Growing up in Cleveland I was more than spoiled when it came to hardcore bands: Integrity, The Spudmonsters, Committed, Ringworm, and countless others. I always found it odd that I rarely heard of hardcore bands from other cities in Ohio. Those that I did hear about were few and far between, not to mention they usually broke up by the time I got word of their existence. Regardless, when I hear about a new band from Ohio, I check them out because I take pride in my state. The most recent band that I can boast about is Cincinnati's young upstarts Still Crossed.
After releasing a demo, Still Crossed quickly teamed up with Indecision Records, putting the straightedge hardcore act alongside likeminded visionaries of past and present. On their debut release, Love and Betrayal, Still Crossed have meshed together their influences to form a solid mixture of youth-crew, punk, metallic hardcore, and the occasional morsel of melody. The album opens with the face-paced intro "Go it Alone" which is highlighted by Robbie's phenomenal drumming. "Still Crossed" is a prime example of hardcore done right. While guitarists Zachary and Rich piece together speeding guitar riffs and excellent breakdowns, there are also numerous opportunities for sing-alongs to the inspiring lyrics. But everything isn't standard hardcore for Still Crossed. "Lines in the Sand" opens with a brief yet beautifully written and arranged instrumental, showcasing a side of the band that isn't normally equated with the genre. However the moment quickly passes and the band doesn't waste any time getting back to basics with the ensuing track "Bloodwork." Despite the occasional experimental venture, Still Crossed sticks to old-school hardcore that bands like Gorilla Biscuits popularized. Tracks like "For Old Times Sake" and "All We Got" could have easily been written as part of the youth-crew revival that took place in the mid-90's. Lyrically, Still Crossed is fairly similar to fellow posi-core outfit With Honor. On "Faded" vocalist Tony states sincerely "I stand the strongest when I stand on my own two feet / this is all I have / myself, my family, my friends." The album closes with a hidden instrumental that flows in an epic yet atmospheric rock tone, another example of the band straying from the stereotype of hardcore music. It's with experimental moments that Still Crossed saves them from a monotonous album. Otherwise, I would have quickly become bored midway through the album.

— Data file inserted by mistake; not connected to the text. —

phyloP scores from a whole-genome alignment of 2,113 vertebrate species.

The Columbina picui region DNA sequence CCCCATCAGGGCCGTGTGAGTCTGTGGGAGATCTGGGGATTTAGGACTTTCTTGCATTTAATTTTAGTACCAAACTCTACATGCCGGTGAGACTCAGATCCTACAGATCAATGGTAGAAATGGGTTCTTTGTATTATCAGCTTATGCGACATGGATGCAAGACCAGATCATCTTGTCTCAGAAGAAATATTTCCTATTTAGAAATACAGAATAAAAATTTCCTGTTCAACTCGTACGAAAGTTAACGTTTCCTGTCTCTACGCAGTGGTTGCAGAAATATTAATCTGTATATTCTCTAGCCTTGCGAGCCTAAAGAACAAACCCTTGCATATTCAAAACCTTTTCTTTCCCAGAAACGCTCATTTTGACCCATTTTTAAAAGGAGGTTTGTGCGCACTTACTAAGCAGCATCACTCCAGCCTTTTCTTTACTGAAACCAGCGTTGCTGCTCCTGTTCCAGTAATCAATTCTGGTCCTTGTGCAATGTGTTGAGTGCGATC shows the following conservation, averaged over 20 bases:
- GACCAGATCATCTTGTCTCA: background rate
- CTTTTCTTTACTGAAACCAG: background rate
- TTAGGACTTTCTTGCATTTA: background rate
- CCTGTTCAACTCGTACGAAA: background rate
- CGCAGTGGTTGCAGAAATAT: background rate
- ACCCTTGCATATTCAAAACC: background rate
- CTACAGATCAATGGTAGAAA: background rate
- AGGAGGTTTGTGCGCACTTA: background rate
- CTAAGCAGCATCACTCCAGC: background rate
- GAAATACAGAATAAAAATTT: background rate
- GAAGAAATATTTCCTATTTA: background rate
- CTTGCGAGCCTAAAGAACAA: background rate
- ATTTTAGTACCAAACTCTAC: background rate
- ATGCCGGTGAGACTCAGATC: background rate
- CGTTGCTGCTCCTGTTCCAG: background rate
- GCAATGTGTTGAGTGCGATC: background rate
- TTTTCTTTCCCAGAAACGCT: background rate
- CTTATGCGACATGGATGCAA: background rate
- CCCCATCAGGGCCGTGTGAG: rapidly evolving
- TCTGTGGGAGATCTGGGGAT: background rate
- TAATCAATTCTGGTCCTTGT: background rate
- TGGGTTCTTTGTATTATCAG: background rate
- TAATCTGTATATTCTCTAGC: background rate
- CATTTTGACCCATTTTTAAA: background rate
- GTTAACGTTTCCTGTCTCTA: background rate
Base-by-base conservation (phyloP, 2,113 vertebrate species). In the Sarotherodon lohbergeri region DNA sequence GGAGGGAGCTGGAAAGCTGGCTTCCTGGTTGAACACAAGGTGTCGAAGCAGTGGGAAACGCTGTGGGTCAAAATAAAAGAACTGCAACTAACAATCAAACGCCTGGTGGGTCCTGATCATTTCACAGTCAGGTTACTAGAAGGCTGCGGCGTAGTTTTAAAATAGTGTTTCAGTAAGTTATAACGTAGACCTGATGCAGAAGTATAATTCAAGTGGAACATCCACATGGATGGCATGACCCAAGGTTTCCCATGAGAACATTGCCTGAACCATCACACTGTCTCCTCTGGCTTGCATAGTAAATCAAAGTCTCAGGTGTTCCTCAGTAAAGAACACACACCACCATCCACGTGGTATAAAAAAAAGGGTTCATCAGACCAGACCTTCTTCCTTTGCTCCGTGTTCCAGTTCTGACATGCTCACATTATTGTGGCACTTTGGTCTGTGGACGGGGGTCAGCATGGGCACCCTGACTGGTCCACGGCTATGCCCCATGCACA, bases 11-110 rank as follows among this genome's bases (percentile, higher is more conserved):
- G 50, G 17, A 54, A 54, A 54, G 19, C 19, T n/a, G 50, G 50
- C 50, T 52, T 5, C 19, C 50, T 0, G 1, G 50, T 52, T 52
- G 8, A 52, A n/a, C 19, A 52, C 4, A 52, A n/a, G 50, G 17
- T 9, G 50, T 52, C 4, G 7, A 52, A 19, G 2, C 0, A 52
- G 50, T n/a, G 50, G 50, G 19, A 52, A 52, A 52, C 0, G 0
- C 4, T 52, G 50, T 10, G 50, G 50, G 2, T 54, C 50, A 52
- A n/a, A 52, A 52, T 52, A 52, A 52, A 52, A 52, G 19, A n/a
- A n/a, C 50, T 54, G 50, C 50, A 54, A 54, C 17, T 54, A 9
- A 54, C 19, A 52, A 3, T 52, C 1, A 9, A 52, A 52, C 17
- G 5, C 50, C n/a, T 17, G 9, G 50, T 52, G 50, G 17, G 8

The 24 minutes that Love and Betrayal logs is definitely not for someone craving breakdown ridden metalcore. But if you are listening to a classic like Chain of Strength's One Thing That Still Holds True or something a bit contemporary such as Down to Nothing's Save it For the Birds, this will be a nice addition to their collection.
7.5 / 10
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